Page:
I don’t believe so. In respectful and meaningful dialogue, we hope that our questions can lead to elucidation as opposed to remonstration. Should Jonathan be willing to engage with Muslims on the subject of his video, I wish him to know that Blogging Theology, Calling Christians, along with my numerous Facebook groups and pages, of which he is a member of a number of them, that they are all available for him to engage in meaningful dialogue about his arguments.

Should there be any Christian willing to take up his cause and argue on his behalf, we would most certainly be welcomed to such a proposition. I firmly do not believe in “undesigned coincidences”, primarily because of the intertextuality of the Gospels, especially in regard to their archetypes, harmonizations and literary borrowing by their authors and scribes. I have discussed this topic previously in other posts, but I am looking for new, well taught out arguments on this topic to challenge the conclusions I already hold. Thus far, I have yet to see such an argument, but then again, this is why I’m posting about it publicly. Perhaps by some undesigned coincidence, I may perhaps find someone willing to provide such an argument.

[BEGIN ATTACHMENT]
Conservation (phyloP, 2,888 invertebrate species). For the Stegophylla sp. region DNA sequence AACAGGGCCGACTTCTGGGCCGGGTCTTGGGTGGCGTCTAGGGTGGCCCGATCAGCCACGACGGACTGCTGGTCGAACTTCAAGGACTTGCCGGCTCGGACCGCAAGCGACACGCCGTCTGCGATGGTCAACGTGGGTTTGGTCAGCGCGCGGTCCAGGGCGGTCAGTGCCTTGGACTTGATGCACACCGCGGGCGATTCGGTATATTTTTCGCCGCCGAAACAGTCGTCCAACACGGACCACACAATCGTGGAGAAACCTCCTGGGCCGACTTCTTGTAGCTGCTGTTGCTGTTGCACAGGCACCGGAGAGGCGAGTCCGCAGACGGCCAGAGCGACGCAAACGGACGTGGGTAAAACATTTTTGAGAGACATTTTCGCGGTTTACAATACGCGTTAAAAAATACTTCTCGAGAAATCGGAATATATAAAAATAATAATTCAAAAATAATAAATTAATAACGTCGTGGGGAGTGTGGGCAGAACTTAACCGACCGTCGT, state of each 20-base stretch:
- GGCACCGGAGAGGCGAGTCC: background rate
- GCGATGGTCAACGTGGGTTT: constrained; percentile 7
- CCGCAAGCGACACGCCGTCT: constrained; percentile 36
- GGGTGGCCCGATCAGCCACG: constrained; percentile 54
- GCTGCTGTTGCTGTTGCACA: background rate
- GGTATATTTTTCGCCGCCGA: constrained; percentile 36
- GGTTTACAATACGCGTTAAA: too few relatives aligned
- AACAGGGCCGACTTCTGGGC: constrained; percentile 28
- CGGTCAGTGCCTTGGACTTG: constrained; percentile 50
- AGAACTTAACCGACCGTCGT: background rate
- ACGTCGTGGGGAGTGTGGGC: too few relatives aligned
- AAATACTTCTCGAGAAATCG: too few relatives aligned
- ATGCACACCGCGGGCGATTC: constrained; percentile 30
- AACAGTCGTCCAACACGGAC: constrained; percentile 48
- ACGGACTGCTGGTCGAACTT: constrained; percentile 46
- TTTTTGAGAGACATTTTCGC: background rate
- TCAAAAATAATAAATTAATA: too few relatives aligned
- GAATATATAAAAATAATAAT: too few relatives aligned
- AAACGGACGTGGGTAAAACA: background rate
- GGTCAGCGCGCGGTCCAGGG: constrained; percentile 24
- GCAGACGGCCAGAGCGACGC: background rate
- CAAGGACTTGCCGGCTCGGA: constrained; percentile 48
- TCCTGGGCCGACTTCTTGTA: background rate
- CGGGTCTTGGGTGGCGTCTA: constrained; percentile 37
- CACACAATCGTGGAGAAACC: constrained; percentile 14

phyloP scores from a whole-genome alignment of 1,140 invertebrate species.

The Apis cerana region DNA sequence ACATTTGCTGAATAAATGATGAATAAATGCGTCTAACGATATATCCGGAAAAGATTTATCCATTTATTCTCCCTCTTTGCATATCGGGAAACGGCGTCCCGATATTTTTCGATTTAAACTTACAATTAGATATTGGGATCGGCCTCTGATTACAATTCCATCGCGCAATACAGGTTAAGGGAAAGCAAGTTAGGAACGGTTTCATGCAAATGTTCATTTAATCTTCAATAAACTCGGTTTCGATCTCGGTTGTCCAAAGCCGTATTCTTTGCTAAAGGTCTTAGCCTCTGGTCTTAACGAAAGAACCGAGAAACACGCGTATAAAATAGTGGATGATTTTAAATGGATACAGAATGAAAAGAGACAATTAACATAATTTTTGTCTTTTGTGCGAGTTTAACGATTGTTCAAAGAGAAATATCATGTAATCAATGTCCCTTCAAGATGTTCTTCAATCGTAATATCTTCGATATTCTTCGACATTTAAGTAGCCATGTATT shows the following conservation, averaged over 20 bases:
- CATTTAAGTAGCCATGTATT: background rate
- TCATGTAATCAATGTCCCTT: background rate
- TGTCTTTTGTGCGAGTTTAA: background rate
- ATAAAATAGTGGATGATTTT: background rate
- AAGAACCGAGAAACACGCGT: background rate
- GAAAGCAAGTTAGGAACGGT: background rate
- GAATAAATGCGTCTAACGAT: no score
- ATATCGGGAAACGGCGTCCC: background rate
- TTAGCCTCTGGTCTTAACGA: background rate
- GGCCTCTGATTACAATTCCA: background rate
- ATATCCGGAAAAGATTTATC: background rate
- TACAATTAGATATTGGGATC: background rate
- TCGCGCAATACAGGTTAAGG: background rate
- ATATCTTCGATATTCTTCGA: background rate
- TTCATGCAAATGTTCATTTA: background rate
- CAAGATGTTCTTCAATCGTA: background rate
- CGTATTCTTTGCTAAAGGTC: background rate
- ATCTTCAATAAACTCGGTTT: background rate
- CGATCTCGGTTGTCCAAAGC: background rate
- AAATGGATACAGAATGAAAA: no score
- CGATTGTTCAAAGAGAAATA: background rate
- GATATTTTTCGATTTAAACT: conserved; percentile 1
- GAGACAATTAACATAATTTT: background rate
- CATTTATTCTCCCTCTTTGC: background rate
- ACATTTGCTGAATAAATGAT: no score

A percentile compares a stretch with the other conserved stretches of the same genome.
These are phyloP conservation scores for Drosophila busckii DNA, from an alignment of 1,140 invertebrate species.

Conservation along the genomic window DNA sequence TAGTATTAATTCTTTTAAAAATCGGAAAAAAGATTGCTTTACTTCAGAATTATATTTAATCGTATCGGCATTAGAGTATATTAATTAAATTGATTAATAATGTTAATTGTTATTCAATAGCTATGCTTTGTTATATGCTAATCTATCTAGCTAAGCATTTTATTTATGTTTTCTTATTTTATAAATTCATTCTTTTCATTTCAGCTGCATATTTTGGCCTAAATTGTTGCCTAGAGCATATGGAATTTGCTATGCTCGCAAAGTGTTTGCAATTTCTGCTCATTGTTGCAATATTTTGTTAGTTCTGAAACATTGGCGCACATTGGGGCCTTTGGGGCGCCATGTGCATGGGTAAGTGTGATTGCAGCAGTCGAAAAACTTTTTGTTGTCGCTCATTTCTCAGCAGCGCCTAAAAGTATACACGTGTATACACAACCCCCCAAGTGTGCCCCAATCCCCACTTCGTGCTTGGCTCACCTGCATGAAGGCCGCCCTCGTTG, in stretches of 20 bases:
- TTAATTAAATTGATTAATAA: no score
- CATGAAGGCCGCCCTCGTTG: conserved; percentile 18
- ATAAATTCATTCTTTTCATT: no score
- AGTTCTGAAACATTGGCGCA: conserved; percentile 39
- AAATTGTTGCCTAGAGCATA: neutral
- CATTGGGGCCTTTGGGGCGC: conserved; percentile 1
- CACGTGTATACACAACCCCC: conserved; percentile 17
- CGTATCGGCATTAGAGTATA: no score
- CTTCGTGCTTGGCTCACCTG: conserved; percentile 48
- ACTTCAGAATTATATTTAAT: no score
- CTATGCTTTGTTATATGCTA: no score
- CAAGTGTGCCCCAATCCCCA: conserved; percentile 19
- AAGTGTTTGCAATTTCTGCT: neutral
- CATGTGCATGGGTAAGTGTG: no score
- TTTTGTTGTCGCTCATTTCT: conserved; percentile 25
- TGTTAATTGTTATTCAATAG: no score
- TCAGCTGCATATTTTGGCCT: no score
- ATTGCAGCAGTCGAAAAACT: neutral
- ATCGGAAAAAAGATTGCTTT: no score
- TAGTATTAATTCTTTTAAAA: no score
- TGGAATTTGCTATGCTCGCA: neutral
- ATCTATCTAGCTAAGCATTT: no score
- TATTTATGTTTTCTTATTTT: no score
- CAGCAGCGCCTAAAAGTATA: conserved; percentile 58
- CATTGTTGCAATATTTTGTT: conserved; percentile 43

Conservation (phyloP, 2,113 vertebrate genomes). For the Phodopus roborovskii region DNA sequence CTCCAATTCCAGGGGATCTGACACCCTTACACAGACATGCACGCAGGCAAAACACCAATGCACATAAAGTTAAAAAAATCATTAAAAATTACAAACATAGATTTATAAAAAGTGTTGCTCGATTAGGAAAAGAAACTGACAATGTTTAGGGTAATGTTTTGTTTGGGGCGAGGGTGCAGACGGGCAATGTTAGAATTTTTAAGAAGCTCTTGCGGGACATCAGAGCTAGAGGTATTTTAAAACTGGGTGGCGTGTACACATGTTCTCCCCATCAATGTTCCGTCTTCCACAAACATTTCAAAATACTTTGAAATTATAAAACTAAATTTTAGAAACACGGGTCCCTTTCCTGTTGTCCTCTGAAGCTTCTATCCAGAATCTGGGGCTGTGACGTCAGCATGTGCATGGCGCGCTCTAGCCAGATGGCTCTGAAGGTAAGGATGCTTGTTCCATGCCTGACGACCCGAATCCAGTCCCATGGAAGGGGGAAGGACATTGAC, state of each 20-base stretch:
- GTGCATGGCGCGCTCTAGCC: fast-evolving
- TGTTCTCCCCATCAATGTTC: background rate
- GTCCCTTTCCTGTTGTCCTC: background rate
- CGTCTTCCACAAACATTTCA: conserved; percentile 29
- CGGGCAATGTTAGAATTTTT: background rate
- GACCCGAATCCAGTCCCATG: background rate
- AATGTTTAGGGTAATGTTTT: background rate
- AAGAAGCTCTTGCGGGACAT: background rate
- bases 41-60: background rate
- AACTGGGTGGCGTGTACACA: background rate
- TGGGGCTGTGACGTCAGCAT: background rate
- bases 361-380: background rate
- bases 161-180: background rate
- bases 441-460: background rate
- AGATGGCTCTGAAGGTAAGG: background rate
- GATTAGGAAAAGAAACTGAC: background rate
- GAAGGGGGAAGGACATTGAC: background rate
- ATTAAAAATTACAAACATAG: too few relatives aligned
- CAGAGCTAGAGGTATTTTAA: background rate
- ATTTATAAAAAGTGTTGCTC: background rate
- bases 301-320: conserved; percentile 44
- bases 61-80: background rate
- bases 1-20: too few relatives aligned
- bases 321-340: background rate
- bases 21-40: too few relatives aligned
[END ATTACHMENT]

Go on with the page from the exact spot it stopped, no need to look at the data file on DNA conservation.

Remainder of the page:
and God knows best.

The Trinity – A Simple Explanation

Do you find the Trinity difficult to understand? Many Christians do. This video offers a simple, step by step guide on how one can make sense of the Trinity.

YouTube Mirror: The Trinity – A Simple Explanation